Mattering Matters

February 14, 2024

Jennifer Breheny Wallace’s Never Enough: When Achievement Culture Becomes Toxic – and What We Can Do About It, is jam-packed with data, analysis, and advice around today’s culture of overachievement, what it’s doing to our kids, and what we adults can do to combat the hits our kids are taking on a regular basis.

I found myself highlighting relevant sections on nearly every page as Wallace lays out her claim that today’s kids feel pressured, unseen, and judged exclusively by their accomplishments rather than valued as the unique beings they are. Kids are driving themselves into the ground as they try to distinguish themselves as the best – through academics, sports, or other extracurriculars. At worst, kids are left feeling empty and unworthy – at best, they get so caught up in the chase they stop engaging in vital social and emotional relationships and experiences that will lay the foundation for future happiness and security.

Some facts:

  • A 2019 national report published by some of America’s top developmental scientists identified a new “at-risk” group of kids – students attending competitive public or private schools with high standardized test scores who were negatively impacted by an excessive pressure to achieve.
  • In 2021 U.S. Surgeon General Dr. Vivek Murthy issued a rare public health advisory on the topic, noting that the mental health of younger people is shaped by factors from genes to social forces including media messages and popular culture and that living with toxic stress is harming a large portion of our youth – and it’s time for adults to step up and do something about it.”
  • From 2020 – 2023 Wallace conducted a nation-wide parenting survey on achievement pressure and travelled from coast to coast speaking in depth to parents and students who were trying their best to navigate the complex world of achievement. She also looked for kids who were thriving despite all the pressures of our modern achievement culture, searching for what buffers, mindsets, behaviors, family values, school experiences they had in common.

Her takeaway: Kids are absorbing the idea that their worth is contingent on their performance – their GPA, the number of social media followers they have, their college brands – not for who they are deep at their core. They feel they “matter” if they are successful. She defines “mattering” as the feeling that we are valued and add value to others. Mattering is key to positive mental health and to thriving in adolescence and beyond. How we as adults see our kids and communicate to them about their worth, potential, and value to society is critical to their sense of self. Students who feel a high level of mattering set the healthy high achievers apart.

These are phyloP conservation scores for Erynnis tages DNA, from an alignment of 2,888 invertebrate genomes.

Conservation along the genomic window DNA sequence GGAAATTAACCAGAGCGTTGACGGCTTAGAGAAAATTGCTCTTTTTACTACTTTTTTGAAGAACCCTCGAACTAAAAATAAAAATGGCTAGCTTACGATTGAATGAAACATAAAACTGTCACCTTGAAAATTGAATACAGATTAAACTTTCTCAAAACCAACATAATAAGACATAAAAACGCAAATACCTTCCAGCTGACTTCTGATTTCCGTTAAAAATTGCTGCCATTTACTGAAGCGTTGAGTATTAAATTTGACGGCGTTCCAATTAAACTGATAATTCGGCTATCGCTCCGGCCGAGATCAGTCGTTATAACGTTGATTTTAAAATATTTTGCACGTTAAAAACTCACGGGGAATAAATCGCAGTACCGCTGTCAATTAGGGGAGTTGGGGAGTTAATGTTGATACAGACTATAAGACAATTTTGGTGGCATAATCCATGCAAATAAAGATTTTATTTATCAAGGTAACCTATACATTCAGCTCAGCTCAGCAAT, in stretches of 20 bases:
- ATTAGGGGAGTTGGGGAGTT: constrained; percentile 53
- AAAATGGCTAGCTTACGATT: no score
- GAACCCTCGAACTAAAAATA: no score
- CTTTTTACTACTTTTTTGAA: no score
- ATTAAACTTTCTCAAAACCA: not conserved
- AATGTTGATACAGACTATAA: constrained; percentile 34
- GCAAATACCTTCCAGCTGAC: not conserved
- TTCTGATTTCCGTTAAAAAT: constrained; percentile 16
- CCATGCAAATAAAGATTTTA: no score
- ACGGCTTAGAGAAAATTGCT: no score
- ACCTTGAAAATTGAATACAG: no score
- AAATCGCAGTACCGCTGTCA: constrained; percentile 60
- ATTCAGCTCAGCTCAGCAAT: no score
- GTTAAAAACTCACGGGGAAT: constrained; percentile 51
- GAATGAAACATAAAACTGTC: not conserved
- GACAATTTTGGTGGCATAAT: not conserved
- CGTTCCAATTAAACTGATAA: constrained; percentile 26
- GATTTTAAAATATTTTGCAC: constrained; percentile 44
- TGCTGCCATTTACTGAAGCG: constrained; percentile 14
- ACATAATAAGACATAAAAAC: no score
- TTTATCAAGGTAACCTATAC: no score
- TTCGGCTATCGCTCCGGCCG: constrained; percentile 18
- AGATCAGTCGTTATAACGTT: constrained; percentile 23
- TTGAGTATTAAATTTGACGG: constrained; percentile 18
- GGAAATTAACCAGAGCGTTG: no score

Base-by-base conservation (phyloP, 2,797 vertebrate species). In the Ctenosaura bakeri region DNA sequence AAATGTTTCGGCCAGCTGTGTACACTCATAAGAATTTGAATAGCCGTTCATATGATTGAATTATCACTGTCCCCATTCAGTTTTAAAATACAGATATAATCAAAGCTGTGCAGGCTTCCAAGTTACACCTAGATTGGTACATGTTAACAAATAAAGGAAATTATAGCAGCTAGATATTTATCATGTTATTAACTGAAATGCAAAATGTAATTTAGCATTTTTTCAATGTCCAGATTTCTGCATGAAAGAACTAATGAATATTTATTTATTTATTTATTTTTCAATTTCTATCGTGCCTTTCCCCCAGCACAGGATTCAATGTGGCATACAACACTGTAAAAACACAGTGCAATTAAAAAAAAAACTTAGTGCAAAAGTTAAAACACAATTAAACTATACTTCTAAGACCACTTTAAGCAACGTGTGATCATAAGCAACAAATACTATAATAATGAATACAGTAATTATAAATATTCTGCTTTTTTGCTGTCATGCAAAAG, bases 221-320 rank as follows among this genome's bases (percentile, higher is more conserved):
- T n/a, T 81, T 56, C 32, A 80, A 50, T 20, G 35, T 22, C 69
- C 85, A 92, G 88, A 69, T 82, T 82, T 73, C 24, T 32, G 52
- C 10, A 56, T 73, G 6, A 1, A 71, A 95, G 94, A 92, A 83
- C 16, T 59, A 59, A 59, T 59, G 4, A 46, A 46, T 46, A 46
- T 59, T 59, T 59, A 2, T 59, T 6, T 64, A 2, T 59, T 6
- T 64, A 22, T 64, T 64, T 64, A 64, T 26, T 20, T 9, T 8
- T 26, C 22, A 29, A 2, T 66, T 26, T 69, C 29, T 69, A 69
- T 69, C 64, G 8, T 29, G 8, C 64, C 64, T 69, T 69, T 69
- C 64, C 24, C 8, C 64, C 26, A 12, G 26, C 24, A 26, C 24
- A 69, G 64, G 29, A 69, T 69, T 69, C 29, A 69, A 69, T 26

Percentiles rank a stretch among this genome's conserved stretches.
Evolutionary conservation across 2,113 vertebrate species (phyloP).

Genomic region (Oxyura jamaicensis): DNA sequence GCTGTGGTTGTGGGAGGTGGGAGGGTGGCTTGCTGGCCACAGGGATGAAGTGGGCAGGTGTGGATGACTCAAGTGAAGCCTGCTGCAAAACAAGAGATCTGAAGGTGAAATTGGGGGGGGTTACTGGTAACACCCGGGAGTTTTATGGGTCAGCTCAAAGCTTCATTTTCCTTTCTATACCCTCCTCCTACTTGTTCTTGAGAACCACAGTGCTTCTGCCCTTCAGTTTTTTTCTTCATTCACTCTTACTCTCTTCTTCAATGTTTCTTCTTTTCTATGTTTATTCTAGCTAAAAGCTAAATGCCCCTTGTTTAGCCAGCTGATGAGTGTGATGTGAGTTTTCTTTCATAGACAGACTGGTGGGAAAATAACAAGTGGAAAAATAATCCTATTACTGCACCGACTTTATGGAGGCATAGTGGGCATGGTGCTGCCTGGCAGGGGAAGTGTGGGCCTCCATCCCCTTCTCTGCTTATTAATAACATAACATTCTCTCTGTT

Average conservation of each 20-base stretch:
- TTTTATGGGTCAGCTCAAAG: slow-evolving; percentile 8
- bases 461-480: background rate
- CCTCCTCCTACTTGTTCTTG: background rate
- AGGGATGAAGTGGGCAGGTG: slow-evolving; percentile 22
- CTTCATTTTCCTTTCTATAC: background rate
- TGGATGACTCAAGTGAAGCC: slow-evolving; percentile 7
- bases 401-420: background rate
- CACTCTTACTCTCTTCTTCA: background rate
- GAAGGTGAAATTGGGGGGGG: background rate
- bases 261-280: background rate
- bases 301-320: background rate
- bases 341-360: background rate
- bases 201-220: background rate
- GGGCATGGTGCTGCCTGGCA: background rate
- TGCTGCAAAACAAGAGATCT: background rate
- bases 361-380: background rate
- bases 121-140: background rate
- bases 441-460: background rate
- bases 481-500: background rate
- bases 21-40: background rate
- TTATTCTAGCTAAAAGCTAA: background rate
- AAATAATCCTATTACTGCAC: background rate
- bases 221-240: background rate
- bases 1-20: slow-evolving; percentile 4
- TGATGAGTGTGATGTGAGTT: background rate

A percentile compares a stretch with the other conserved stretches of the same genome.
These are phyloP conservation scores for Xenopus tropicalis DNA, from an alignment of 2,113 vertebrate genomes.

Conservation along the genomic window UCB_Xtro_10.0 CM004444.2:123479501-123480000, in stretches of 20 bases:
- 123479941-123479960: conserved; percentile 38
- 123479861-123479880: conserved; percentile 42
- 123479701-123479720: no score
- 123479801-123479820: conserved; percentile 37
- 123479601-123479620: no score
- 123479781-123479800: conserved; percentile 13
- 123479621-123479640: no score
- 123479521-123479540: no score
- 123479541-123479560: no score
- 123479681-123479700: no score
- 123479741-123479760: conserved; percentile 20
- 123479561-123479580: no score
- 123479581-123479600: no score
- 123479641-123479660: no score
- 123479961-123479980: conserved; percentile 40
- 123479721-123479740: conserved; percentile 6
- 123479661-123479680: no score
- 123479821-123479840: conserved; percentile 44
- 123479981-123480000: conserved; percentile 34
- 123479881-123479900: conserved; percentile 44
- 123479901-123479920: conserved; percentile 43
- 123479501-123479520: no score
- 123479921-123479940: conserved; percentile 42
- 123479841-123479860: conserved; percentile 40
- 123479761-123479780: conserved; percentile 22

Wallace offers practical advice to parents and educators as to how they can course correct to counter the increasing anxiety, depression, and isolation young people are experiencing and promote behaviors that will protect young learners and launch them into adulthood better equipped to handle life and thrive independently.

Taking action at home includes explicitly telling our kids how much they matter to us and reminding them that their worth does not equal their grades/their trophy/their placing. Embedding unconditional love for children into out parenting styles and adopting what Wallace called “the puppy dog principle,”

by showing kids they matter through micro-practices, is a powerful tool to shift the tide away from an over-dependence on achievement and toward mental health and balance. Lightening up and greeting our kids at least once a day “like a puppy” with total, unabashed joy majorly changes our relationship with our kids and their feelings about their self-worth.

Before you discount this as touchy/feely advice that will stand up like a wet noodle in the face of reality, rest assured that Wallace is a practical realist and fellow parent who wants her children to succeed. But just what “success” means is at the heart of the matter. She advises parents to conduct a “values” inventory to broaden conversations around success and what it looks like to you and your child. She talks about how we can work with kids to reframe the concept of competition away from seeing it as a zero-sum rivalry (your win is my loss) into a healthy constructive experience. She delves into ways we can emphasize the power of relationships and true collaboration to our children, introducing to them the idea of “worthy rivals” from whom they can learn. She offers practical suggestions to help children build deeper connections with family and friends, to build capacity for setbacks and failure, and to recognize the impact their choices and actions have in their lives and the ripple effect of their actions and mindsets.

I found this enlightening book hard to put down for a number of reasons, one of them being the sensitivity, compassion and hope inherent in every page. Wallace does not condemn well-meaning parents who push their children in ways they think will benefit them. Instead she empathizes with all who are raising children in a world that seems to become more competitive by the moment. She stresses the importance of self-care for parents, so that we can better see and know our children, become more sensitive to their needs, and partner with them for solutions. She offers myriad anecdotes and insights to help parents reflect on family values and their own ideas around success. In the midst of the swirl of anxiety many parents and children feel governs them Wallace locates “the calm” and identifies a simple truth. In examining the beauty of family, the reasons we have children, and the strength and importance of our hopes and dreams in today’s world she is steadfast in her belief that mattering is what matters most of all.

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